>     can determine that is has jobs that 'were started before it started' and
>     move these jobs into the dead state.  normally only a machine crash would
>     cause a job to be placed into the dead state.  dead jobs are never
>     automatically restarted, this is the responsibility of an operator.
>
>     examples :
>
>       0) show q's status
>
>         ~ > rq q t
>
>
>   delete, d :
>
>     delete combinations of pending, holding, finished, dead, or jobs specified
>     by jid.  the delete mode is capable of parsing the output of list and
>     query modes, making it possible to create custom filters to delete jobs
>     meeting very specific conditions.
>
>     'mode_args' are the same as for list.
>
>     note that it is NOT possible to delete a running job.  rq has a
>     decentralized architechture which means that compute nodes are completely
>     independant of one another; an extension is that there is no way to
>     communicate the deletion of a running job from the queue the the node
>     actually running that job.  it is not an error to force a job to die
>     prematurely using a facility such as an ssh command spawned on the remote
>     host to kill it.  once a job has been noted to have finished, whatever the
>     exit status, it can be deleted from the queue.
>
>     examples :
>
>       0) delete all pending, finished, and dead jobs from a queue
>
>         ~ > rq q d all
>
>       1) delete all pending jobs from a queue
>
>         ~ > rq q d p
>
>       2) delete all finished jobs from a queue
>
>         ~ > rq q d f
>
>       3) delete jobs via hand crafted filter program
>
>         ~ > rq q list | yaml_filter_prog | rq q d -
>
>         an example ruby filter program (you have to love this)
>
>           ~ > cat yaml_filter_prog
>           require 'yaml'
>           joblist = YAML::load STDIN
>           y joblist.select{|job| job['command'] =~ /bombing_program/}
>
>         this program reads the list of jobs (yaml) from stdin and then dumps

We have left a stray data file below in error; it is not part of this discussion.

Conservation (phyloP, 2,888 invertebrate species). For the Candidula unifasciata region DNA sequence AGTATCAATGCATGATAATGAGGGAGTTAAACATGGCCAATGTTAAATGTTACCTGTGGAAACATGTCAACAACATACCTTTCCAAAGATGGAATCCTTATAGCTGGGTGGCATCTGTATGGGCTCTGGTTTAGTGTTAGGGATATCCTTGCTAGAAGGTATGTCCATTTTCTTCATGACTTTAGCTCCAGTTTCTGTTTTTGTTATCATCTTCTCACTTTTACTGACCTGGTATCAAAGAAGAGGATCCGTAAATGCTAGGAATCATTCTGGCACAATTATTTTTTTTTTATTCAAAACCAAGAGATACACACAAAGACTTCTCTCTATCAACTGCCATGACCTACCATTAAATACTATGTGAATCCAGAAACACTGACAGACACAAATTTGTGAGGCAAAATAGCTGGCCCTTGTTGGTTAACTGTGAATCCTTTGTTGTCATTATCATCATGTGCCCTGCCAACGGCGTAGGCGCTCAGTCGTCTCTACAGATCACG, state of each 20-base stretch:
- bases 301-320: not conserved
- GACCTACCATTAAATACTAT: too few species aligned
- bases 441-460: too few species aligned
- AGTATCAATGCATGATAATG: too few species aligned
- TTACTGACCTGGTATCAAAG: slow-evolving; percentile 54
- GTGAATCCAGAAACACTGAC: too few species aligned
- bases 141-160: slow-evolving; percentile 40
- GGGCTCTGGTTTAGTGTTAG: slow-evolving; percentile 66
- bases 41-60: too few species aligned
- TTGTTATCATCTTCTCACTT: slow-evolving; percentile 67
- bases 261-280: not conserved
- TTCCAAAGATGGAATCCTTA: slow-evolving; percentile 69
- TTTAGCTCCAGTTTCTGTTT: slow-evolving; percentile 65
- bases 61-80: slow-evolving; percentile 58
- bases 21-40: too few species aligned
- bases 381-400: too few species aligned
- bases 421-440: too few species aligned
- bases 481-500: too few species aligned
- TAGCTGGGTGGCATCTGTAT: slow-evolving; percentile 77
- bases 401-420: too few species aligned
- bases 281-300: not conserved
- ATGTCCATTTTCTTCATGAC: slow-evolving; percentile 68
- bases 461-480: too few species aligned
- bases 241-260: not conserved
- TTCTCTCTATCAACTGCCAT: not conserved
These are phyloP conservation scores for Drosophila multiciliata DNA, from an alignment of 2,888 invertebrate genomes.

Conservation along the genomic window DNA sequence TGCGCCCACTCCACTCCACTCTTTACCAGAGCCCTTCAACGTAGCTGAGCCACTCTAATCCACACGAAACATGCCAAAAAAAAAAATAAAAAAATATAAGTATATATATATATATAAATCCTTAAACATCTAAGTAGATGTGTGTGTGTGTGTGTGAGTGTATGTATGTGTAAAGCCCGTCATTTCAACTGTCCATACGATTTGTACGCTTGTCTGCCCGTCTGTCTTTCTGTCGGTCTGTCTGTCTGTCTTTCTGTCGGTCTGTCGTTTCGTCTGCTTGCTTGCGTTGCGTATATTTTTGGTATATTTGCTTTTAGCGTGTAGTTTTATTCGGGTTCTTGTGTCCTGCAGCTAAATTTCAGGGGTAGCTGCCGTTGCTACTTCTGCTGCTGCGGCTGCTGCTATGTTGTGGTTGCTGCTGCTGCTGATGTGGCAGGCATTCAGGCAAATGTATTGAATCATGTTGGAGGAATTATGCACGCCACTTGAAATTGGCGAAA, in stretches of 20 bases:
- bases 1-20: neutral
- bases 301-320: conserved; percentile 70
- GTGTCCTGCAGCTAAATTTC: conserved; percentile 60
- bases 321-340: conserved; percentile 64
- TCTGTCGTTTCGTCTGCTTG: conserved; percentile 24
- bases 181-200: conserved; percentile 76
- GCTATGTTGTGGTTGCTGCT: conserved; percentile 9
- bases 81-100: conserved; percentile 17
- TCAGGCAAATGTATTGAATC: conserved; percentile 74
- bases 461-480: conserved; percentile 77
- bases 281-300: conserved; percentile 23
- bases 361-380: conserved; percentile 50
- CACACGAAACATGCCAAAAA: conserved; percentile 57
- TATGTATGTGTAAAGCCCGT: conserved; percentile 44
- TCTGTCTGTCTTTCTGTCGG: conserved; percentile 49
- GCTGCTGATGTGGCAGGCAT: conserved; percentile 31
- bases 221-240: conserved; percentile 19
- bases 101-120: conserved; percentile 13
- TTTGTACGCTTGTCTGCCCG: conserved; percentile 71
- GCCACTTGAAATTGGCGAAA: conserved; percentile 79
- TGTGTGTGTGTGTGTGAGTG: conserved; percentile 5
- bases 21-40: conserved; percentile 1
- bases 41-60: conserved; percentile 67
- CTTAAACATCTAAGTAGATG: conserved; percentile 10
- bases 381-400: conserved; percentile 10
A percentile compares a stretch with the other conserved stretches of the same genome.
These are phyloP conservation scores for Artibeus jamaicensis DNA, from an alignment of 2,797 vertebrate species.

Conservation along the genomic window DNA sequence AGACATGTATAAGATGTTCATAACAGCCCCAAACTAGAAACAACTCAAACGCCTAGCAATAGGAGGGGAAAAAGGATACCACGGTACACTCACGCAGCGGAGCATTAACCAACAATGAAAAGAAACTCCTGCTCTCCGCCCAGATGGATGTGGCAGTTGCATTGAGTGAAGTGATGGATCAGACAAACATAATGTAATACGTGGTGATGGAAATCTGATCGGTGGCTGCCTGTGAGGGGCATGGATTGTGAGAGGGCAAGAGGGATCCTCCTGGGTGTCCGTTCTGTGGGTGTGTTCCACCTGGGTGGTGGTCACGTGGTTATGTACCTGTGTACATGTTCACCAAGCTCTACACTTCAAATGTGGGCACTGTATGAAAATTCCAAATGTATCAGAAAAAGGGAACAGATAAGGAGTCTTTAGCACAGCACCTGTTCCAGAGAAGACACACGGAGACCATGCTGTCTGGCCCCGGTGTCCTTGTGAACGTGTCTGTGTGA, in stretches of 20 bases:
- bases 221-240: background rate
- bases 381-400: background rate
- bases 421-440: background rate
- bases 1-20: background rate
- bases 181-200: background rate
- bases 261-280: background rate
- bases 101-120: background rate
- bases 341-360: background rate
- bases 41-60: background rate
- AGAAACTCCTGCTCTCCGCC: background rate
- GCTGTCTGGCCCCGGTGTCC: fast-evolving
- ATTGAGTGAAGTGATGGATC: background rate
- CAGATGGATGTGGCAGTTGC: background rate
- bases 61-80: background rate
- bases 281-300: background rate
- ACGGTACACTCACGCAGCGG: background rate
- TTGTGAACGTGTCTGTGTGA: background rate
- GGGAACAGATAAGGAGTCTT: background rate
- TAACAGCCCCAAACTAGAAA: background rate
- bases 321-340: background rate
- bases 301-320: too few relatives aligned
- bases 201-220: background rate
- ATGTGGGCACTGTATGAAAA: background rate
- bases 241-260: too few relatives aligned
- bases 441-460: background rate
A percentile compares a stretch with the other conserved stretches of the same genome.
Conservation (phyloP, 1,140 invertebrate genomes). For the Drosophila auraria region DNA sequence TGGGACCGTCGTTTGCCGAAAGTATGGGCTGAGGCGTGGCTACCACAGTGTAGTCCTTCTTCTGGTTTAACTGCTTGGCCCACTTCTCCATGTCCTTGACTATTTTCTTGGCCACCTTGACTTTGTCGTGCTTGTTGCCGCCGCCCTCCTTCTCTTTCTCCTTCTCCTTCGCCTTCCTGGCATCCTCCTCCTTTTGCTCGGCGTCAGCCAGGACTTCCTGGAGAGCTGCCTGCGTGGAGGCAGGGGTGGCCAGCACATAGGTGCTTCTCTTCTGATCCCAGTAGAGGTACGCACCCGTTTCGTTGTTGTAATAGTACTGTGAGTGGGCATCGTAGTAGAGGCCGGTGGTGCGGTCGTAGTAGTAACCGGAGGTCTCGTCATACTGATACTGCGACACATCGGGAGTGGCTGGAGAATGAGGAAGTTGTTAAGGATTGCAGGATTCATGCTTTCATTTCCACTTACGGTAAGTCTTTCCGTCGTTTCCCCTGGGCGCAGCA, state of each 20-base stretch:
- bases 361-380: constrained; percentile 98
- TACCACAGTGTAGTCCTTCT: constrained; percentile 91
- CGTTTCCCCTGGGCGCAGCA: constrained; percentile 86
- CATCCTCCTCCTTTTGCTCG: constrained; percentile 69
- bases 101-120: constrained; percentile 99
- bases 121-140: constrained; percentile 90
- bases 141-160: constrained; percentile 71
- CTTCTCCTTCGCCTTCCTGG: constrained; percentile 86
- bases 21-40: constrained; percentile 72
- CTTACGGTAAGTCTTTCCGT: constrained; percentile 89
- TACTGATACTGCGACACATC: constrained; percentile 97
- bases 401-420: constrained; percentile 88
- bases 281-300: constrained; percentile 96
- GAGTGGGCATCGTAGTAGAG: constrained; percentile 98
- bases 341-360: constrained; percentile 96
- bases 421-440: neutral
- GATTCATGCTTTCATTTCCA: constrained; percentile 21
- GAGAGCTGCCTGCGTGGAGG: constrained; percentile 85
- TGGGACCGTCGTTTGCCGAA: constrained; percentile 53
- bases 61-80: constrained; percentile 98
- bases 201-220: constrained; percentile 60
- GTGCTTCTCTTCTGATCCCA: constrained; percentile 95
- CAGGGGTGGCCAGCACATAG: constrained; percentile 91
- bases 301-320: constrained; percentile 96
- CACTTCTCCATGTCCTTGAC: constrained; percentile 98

>         only those jobs whose command matches 'bombing_program', which is
>         subsequently piped to the delete command.
>
>
>   update, u :
>
>     update assumes all leading arguments are jids to update with subsequent
>     key=value pairs.  currently only the 'command', 'priority', and 'tag'
>     fields of pending jobs can be generically updated and the 'state' field
>     may be toggled between pending and holding.
>
>     examples:
>
>       0) update the priority of job 42
>
>         ~ > rq q update 42 priority=7
>
>       1) update the priority of all pending jobs
>
>         ~ > rq q update pending priority=7
>
>       2) query jobs with a command matching 'foobar' and update their command
>       to be 'barfoo'
>
>         ~ > rq q q "command like '%foobar%'" |\
>             rq q u command=barfoo
>
>       3) place a hold on jid 2
>
>         ~ > rq q u 2 state=holding
>
>       4) place a hold on all jobs with tag=disk_filler
>
>         ~ > rq q q tag=disk_filler | rq q u state=holding -
>
>       5) remove the hold on jid 2
>
>         ~ > rq q u 2 state=pending
>
>
>   query, q :
>
>     query exposes the database more directly the user, evaluating the where
>     clause specified on the command line (or read from stdin).  this feature
>     can be used to make a fine grained slection of jobs for reporting or as
>     input into the delete command.  you must have a basic understanding of SQL
>     syntax to use this feature, but it is fairly intuitive in this limited
>     capacity.
>
>     examples:
>
>       0) show all jobs submitted within a specific 10 minute range
>
>         ~ > a='2004-06-29 22:51:00'
>
>         ~ > b='2004-06-29 22:51:10'
>
>         ~ > rq q query "started >= '$a' and started < '$b'"
>
>       1) shell quoting can be tricky here so input on stdin is also allowed to
>       avoid shell expansion
>
>         ~ > cat constraints.txt
>         started >= '2004-06-29 22:51:00' and
>         started < '2004-06-29 22:51:10'
>
>         ~ > rq q query < contraints.txt
>           or (same thing)
>
>         ~ > cat contraints.txt| rq q query -